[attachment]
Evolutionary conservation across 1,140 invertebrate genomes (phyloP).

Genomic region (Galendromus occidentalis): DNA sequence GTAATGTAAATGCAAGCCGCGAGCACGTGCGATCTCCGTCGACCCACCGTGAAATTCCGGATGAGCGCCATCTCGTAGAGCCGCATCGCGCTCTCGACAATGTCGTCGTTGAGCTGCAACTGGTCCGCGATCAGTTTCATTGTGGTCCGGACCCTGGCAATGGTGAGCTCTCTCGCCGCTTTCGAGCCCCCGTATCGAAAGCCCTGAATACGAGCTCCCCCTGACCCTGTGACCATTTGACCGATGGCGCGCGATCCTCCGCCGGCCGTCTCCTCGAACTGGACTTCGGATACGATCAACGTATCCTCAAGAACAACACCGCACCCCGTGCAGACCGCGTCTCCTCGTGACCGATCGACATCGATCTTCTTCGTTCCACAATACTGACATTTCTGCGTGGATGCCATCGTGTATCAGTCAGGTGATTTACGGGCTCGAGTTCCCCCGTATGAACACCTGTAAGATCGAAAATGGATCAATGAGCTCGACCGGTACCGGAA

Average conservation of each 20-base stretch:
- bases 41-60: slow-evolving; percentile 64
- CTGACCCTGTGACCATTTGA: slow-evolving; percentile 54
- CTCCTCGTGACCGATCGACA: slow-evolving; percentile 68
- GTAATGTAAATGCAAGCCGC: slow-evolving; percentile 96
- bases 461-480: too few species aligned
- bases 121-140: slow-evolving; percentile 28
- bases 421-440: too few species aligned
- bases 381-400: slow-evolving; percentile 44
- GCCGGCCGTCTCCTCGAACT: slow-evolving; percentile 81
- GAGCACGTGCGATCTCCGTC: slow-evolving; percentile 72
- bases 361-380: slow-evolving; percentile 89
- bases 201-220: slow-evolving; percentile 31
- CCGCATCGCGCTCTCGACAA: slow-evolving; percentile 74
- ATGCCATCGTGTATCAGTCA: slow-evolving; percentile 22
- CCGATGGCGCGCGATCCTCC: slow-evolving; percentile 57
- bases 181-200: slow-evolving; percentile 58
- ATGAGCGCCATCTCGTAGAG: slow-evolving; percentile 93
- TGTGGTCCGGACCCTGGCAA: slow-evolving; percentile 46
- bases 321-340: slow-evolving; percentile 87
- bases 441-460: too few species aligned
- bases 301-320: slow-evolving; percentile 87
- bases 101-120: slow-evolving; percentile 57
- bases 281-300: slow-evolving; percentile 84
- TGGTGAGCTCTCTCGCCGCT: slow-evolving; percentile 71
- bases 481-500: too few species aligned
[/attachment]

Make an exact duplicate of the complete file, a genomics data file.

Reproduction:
Evolutionary conservation across 1,140 invertebrate genomes (phyloP).

Genomic region (Galendromus occidentalis): DNA sequence GTAATGTAAATGCAAGCCGCGAGCACGTGCGATCTCCGTCGACCCACCGTGAAATTCCGGATGAGCGCCATCTCGTAGAGCCGCATCGCGCTCTCGACAATGTCGTCGTTGAGCTGCAACTGGTCCGCGATCAGTTTCATTGTGGTCCGGACCCTGGCAATGGTGAGCTCTCTCGCCGCTTTCGAGCCCCCGTATCGAAAGCCCTGAATACGAGCTCCCCCTGACCCTGTGACCATTTGACCGATGGCGCGCGATCCTCCGCCGGCCGTCTCCTCGAACTGGACTTCGGATACGATCAACGTATCCTCAAGAACAACACCGCACCCCGTGCAGACCGCGTCTCCTCGTGACCGATCGACATCGATCTTCTTCGTTCCACAATACTGACATTTCTGCGTGGATGCCATCGTGTATCAGTCAGGTGATTTACGGGCTCGAGTTCCCCCGTATGAACACCTGTAAGATCGAAAATGGATCAATGAGCTCGACCGGTACCGGAA

Average conservation of each 20-base stretch:
- bases 41-60: slow-evolving; percentile 64
- CTGACCCTGTGACCATTTGA: slow-evolving; percentile 54
- CTCCTCGTGACCGATCGACA: slow-evolving; percentile 68
- GTAATGTAAATGCAAGCCGC: slow-evolving; percentile 96
- bases 461-480: too few species aligned
- bases 121-140: slow-evolving; percentile 28
- bases 421-440: too few species aligned
- bases 381-400: slow-evolving; percentile 44
- GCCGGCCGTCTCCTCGAACT: slow-evolving; percentile 81
- GAGCACGTGCGATCTCCGTC: slow-evolving; percentile 72
- bases 361-380: slow-evolving; percentile 89
- bases 201-220: slow-evolving; percentile 31
- CCGCATCGCGCTCTCGACAA: slow-evolving; percentile 74
- ATGCCATCGTGTATCAGTCA: slow-evolving; percentile 22
- CCGATGGCGCGCGATCCTCC: slow-evolving; percentile 57
- bases 181-200: slow-evolving; percentile 58
- ATGAGCGCCATCTCGTAGAG: slow-evolving; percentile 93
- TGTGGTCCGGACCCTGGCAA: slow-evolving; percentile 46
- bases 321-340: slow-evolving; percentile 87
- bases 441-460: too few species aligned
- bases 301-320: slow-evolving; percentile 87
- bases 101-120: slow-evolving; percentile 57
- bases 281-300: slow-evolving; percentile 84
- TGGTGAGCTCTCTCGCCGCT: slow-evolving; percentile 71
- bases 481-500: too few species aligned